Gilad Schalit 248.88.
(photo credit: Courtesy)
The unstable political situation in Israel is partially responsible for holding up the negotiations over the release of kidnapped soldier Gilad Schalit, a top government official involved in the talks said Wednesday.
According to the official, there has not been any progress in the talks in recent months and the latest assessments in the defense establishment are that a deal will not be struck until the formation of a new government, which will begin following the Kadima Party primaries next week.
In addition, the letter written by Gilad's father and brought to Syria last week by French President Nicolas Sarkozy has yet to be delivered to Schalit in Gaza.
Israel is currently in the process of drawing up a list of prisoners that it is willing to release in exchange for Schalit. Hamas is demanding that some 1,500 prisoners be released and has given Israel a list of 450 names of prisoners it wants included. The Shin Bet (Israel Security Agency) has expressed its objection to releasing all of the 450 prisoners on the list.
Meanwhile Wednesday, the head of the Defense Ministry's Diplomatic-Security Bureau, Amos Gilad, told a group of foreign diplomats that while the truce in Gaza has improved the conditions for Egyptian-mediated negotiations with Hamas, a deal was "not close."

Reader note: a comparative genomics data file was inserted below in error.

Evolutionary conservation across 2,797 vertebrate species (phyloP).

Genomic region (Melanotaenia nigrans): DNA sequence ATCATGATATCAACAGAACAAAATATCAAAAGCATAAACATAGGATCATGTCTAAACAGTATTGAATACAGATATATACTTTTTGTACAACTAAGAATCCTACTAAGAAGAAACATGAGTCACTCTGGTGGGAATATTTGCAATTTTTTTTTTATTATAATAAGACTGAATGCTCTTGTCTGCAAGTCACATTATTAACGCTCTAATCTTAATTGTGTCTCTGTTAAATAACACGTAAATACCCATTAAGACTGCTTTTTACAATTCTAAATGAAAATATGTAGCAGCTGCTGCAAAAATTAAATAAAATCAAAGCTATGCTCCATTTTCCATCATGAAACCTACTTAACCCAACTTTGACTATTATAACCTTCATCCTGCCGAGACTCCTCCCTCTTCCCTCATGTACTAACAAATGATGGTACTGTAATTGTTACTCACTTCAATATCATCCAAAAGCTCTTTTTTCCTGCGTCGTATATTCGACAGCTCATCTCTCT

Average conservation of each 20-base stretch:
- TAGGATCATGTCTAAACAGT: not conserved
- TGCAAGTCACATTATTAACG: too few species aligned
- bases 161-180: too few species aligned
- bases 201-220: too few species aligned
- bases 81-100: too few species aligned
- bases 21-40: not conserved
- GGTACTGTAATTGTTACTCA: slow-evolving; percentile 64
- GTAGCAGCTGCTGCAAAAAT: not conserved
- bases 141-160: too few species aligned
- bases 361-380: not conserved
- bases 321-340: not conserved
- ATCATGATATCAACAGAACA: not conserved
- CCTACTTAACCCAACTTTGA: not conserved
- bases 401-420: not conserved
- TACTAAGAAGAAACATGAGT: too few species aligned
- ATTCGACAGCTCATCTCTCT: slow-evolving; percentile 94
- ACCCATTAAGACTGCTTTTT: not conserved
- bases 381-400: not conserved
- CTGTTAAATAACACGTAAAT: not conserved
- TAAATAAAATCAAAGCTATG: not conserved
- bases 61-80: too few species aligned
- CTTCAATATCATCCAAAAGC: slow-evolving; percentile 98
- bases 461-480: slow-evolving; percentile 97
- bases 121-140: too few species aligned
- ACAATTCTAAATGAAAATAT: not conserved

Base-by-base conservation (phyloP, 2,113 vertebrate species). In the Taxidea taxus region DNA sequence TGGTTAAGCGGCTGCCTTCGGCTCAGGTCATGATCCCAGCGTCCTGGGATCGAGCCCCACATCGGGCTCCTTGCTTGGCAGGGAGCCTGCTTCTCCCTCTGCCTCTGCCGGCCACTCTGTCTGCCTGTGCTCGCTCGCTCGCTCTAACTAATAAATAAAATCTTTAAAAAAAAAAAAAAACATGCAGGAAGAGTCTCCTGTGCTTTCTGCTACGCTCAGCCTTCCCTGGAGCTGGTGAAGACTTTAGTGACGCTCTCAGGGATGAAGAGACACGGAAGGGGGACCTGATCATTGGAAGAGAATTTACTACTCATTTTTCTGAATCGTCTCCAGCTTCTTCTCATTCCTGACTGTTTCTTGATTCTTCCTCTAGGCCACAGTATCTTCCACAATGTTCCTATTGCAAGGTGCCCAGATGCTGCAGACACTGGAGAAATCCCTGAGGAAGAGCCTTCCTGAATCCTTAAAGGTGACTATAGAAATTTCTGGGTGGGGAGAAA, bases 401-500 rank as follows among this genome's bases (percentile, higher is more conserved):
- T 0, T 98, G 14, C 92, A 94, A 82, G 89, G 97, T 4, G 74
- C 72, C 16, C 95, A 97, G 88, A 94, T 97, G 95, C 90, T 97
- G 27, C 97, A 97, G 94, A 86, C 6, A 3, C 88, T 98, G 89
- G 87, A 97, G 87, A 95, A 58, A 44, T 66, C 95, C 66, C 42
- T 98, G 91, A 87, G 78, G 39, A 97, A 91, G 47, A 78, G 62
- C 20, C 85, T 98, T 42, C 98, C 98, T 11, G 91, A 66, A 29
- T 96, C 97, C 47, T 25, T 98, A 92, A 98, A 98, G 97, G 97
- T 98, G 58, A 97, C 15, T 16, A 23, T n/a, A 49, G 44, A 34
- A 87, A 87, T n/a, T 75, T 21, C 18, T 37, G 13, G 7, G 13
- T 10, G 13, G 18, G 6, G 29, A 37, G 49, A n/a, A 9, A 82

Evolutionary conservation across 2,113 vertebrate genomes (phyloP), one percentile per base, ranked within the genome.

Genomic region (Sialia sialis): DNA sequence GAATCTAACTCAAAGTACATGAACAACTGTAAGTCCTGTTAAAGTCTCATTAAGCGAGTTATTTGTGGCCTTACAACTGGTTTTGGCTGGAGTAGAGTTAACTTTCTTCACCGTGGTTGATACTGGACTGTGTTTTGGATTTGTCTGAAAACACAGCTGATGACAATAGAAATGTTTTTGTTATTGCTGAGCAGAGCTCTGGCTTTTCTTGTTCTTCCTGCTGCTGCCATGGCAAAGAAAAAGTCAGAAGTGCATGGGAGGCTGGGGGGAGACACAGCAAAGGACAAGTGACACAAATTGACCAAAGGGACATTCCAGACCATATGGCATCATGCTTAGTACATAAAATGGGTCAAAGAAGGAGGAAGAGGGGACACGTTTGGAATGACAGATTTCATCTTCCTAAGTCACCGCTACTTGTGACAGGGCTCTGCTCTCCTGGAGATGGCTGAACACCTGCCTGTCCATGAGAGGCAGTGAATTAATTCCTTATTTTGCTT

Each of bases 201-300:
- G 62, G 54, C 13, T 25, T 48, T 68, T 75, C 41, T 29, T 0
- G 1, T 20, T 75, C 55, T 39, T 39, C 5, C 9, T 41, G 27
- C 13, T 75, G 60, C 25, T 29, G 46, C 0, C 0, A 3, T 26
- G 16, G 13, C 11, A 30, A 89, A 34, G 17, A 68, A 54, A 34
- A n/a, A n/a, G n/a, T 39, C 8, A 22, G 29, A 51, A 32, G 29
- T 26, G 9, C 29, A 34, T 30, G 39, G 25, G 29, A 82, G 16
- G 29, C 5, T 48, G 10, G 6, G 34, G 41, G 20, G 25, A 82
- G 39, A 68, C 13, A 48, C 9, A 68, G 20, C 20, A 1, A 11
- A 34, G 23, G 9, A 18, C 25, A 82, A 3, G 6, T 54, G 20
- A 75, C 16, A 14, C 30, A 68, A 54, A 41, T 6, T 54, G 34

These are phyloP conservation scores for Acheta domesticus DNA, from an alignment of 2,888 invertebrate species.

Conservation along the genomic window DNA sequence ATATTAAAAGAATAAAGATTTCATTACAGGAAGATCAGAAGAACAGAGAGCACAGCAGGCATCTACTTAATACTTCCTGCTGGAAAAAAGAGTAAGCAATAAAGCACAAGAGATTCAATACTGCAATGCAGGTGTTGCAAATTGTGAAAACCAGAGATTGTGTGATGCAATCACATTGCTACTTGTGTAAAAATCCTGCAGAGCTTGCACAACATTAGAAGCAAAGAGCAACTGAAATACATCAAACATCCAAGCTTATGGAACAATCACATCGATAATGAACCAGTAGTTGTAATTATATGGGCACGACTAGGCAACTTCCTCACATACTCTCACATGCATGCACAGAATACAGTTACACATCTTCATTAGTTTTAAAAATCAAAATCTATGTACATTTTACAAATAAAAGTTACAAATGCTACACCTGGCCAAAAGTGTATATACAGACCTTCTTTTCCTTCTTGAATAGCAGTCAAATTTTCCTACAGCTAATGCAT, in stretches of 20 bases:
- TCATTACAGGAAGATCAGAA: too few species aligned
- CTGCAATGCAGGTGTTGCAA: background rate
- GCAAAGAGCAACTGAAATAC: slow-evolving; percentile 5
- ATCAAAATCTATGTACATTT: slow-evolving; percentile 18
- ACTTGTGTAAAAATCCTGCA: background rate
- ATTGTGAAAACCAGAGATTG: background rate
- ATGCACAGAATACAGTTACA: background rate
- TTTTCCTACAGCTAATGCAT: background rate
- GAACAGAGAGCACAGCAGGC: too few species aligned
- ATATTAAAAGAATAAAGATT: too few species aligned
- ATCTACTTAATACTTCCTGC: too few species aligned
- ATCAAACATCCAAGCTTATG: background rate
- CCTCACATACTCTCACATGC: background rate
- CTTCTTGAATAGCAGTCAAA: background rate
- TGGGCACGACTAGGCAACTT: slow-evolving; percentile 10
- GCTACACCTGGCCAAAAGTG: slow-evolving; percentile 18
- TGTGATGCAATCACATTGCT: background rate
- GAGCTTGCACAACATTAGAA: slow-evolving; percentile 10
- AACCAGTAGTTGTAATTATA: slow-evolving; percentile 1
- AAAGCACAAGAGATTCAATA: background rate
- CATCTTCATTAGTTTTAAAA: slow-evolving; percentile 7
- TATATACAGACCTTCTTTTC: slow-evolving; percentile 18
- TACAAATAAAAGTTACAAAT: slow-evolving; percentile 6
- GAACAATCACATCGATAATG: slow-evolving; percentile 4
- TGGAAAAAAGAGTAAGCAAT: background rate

"Since the truce we are discussing more seriously, but I am impressed only by results," he said. "We are not close to the release of Gilad Schalit," he added.
Mahmoud Zahar, a senior Hamas leader in Gaza, was quoted Wednesday in the London-based Asharq al-Awsat newspaper as saying that Israeli military action in Gaza could lead to more abductions of Israeli soldiers.
This, he said, could put Gazan resistance movements in a better position to demand the release of even more Palestinian prisoners. Israel holds some 9,000 Palestinians in its jails.
Gilad also told the forum that the current peace talks between Israel and Palestinian Authority President Mahmoud Abbas were not likely to bear fruit until Fatah retook Gaza from Hamas.
"It's very difficult to sign an agreement with half your body," he said.
AP contributed to the report.